The fundamental question about those three city recreation center renovations plagued by delays and costly construction failures is: Wasn’t anybody at the Recreation and Park Department — or elsewhere at City Hall — properly inspecting the jobs to stop botched work so entire projects would not need to be redone?
Recreation and Park has now enlisted the City Attorney’s Office to demand make-good repairs and $2 million in damages from West Bay Builders, lead contractors on the $16.8 million Minnie & Lovie Ward Oceanview Recreation Center. It was closed for more than two years and the re-roofing had to be done twice because the first time was no good.
The entire new electrical system at the $11.1 million Upper Noe Recreation Center was discovered to be wired unsafely. Fixing the dangers contributed to some nine months of delays that included ongoing problems in getting the field sod delivered.
A scheduled September reopening of the Harvey Milk Recreation Center was postponed until sometime in 2009, partially because the disability access was designed wrong and needed to be done over. The Recreation and Park alibi was that they would have caught the error if they looked at the designs themselves. But they “depended on the Department of Public Works to do that for us and they didn’t.”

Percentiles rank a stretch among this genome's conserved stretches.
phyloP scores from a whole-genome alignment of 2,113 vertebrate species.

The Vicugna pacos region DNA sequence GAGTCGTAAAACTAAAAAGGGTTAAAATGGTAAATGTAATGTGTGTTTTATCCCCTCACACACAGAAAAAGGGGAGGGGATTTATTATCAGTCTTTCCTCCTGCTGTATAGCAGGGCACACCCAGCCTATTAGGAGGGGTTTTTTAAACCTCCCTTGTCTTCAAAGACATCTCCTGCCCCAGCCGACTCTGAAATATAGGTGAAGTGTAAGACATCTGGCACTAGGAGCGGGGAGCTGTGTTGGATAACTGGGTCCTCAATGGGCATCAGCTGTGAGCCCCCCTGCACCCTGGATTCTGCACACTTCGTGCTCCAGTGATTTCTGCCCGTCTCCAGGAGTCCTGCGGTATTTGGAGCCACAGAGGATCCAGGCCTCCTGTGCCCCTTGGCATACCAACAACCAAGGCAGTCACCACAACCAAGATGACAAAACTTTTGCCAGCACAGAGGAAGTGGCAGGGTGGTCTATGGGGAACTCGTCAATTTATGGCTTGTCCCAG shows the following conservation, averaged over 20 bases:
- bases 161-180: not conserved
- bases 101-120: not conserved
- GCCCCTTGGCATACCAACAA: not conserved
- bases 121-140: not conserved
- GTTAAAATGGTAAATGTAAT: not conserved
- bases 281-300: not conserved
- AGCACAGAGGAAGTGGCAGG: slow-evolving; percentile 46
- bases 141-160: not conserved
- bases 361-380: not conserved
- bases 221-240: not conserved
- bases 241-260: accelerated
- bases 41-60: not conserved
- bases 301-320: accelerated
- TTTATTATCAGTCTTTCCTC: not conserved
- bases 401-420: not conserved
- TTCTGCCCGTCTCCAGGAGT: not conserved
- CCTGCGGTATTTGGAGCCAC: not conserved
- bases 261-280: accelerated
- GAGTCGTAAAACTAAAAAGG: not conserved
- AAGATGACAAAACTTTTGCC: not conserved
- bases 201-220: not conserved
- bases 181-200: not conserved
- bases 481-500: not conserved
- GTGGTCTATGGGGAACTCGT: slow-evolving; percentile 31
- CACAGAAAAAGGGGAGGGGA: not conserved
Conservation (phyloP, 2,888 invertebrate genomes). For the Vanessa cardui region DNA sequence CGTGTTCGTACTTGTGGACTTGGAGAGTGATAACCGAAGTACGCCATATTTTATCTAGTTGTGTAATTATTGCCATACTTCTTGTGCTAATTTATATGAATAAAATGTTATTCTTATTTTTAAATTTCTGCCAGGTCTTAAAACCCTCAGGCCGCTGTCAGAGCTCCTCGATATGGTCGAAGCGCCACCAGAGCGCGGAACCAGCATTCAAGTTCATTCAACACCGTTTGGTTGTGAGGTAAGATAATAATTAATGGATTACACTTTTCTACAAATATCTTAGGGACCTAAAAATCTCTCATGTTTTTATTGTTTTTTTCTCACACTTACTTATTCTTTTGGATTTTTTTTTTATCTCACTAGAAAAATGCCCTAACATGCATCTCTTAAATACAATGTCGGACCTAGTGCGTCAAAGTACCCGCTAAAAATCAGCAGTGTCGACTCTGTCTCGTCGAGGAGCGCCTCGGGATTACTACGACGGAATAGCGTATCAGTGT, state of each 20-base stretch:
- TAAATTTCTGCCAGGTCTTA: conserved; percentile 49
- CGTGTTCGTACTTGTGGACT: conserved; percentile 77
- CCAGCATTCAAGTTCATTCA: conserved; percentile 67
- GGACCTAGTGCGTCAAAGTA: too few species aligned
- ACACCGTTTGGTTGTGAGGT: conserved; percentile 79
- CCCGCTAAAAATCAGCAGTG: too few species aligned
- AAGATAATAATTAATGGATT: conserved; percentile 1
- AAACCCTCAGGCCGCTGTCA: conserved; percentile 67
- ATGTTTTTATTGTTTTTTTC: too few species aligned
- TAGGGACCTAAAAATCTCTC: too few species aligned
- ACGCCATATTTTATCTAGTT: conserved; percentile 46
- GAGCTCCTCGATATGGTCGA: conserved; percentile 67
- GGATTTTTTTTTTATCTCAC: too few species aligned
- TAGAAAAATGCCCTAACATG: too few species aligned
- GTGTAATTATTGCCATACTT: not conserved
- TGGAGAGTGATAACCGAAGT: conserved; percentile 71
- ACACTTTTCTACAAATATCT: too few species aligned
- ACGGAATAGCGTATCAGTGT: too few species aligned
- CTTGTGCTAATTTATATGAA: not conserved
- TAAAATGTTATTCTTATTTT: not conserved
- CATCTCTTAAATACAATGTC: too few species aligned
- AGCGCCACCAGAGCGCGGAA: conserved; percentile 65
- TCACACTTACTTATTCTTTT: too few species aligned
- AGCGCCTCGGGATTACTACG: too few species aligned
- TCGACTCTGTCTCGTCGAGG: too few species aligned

Of course, Public Works had a quick defense; an official lauded the two departments’ “good working relationship” and said Public Works delivered “a lot of great projects” to Rec and Park “such as the California Academy of Sciences and the Moscone Recreation Center.” Recreation and Park general manager Youmi Agunbiade countered that less recourse is available when the work “is done by another city department” instead of by a private contractor.
It would be much preferable if, instead of mutual finger-pointing, all city departments involved in building or overseeing tax-funded construction projects — whether done by public or private employees — could cooperate on an independent citywide inspection and construction management procedure to effectively intercept faulty jobs early enough to keep the projects on track.
At least Recreation and Park is now promising to “add another level of design review to prevent future problems before they enter the construction phase.” We hope they really follow through on this belated attempt at an obviously necessary remedy.
What makes the recreation center failures particularly distasteful is that these projects are directly funded by the generosity of San Francisco voters who approved hundreds of millions of dollars in two recent bond measures for community park upgrades. Allowing simple, straightforward construction projects to get out of hand due to lax oversight is totally inexcusable.
As the dismayed vice chair of the Rec and Park Commission said when learning of the renovation messes, “We’re not designing the Transamerica Pyramid here.”